3 Ways to Use WRDS

WRDS provides a common interface to a variety of databases in order to make the process of extracting data more simple for you and help you focus on what's important - your research.

WRDS offers 3 ways of accessing data: On our website using form-based queries, through a UNIX terminal session, or using PC-SAS on your desktop computer. Each method has its own benefits and strengths. Let's take a look.

Browser-Based Access

All you need is a web browser and Internet access to query data from WRDS. No software to install, no specific programming language to learn. After you've decided on which dataset to use, you can used our web-based query form to extract and output data in the format of your choice.

Each dataset on WRDS includes a description of what's included as well as links to the pages for each query. The web-based version of WRDS is designed to work with any modern browser.

Our web queries have the same general format for all databases in WRDS. In almost all cases, you need to complete four steps.

Command Line Access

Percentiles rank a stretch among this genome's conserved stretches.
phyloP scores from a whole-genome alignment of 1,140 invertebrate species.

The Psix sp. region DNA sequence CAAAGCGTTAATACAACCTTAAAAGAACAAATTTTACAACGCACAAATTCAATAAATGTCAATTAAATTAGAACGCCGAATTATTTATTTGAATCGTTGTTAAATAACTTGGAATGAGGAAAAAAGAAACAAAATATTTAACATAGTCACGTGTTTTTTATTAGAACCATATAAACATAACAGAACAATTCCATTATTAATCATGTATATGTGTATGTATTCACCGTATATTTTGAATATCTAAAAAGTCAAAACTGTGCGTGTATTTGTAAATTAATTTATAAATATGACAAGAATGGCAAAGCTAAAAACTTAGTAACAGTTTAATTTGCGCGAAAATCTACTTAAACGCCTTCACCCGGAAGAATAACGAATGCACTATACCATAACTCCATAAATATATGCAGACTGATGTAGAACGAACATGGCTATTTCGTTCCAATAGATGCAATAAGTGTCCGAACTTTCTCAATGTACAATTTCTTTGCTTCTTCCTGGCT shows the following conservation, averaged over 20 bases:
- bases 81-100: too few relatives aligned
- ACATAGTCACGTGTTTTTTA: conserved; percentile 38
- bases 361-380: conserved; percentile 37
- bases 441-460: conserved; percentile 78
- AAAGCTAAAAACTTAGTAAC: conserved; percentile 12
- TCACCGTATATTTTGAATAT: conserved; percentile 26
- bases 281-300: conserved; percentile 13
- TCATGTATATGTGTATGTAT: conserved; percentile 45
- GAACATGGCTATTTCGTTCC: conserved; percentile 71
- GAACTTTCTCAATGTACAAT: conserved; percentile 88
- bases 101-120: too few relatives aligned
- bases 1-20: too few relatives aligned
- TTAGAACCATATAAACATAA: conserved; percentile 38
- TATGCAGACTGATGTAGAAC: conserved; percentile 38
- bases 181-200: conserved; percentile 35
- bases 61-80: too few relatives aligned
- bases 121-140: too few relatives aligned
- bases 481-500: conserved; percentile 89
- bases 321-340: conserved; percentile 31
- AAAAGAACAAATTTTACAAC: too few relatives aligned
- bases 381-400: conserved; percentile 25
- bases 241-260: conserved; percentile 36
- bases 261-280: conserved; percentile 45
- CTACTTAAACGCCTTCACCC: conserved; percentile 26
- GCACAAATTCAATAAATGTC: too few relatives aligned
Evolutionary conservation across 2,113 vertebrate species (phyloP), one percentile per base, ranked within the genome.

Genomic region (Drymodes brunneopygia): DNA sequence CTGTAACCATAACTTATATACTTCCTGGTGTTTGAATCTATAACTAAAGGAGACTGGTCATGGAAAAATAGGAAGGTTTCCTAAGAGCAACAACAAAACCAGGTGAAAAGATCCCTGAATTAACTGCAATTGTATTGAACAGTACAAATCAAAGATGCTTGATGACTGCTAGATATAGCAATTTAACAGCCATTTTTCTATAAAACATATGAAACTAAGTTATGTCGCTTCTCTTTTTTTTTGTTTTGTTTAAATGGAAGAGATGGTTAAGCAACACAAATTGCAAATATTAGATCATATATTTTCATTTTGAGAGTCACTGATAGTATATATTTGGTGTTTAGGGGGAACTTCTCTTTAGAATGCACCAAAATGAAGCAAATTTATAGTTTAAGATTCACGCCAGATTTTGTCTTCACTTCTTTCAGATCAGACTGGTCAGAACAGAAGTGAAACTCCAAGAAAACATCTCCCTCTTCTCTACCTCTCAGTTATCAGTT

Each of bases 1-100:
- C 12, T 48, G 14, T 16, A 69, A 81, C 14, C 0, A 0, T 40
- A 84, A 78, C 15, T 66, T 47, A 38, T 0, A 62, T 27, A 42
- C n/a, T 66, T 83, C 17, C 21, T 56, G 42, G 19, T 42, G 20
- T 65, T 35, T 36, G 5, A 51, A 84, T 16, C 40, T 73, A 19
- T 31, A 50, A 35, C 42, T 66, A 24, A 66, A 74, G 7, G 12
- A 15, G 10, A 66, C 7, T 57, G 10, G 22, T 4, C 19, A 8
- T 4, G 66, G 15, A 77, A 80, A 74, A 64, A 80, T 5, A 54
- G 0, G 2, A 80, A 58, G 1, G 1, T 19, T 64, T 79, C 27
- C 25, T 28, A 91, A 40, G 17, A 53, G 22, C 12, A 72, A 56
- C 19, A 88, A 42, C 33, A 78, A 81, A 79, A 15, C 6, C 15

If web queries cannot provide the flexibility or capability you require, you may want to consider accessing WRDS through the command line interface (CLI).

By using a Secure Shell Client (SSH) and a terminal application to log onto WRDS, you'll be able to securely accessing WRDS data and program in SAS, FORTRAN or C - no license required.

After you've checked to see if your account offers access to WRDS via Unix, you'll need to log into the system using SSH. It's important to know that this method requires knowledge of Unix commands, as well as an understanding of programming languages.

Interactive Applications

Do you need more computing power than the command line? Perhaps it's time to upgrade to a dedicated desktop application.

WRDS works with PC-SAS, R, Matlab, and STATA. These are standalone applications that allows users to access, manage, analyze, and present data. When combined with the data available on WRDS, it allows users to undertake research-intensive tasks using powerful, specialized programs.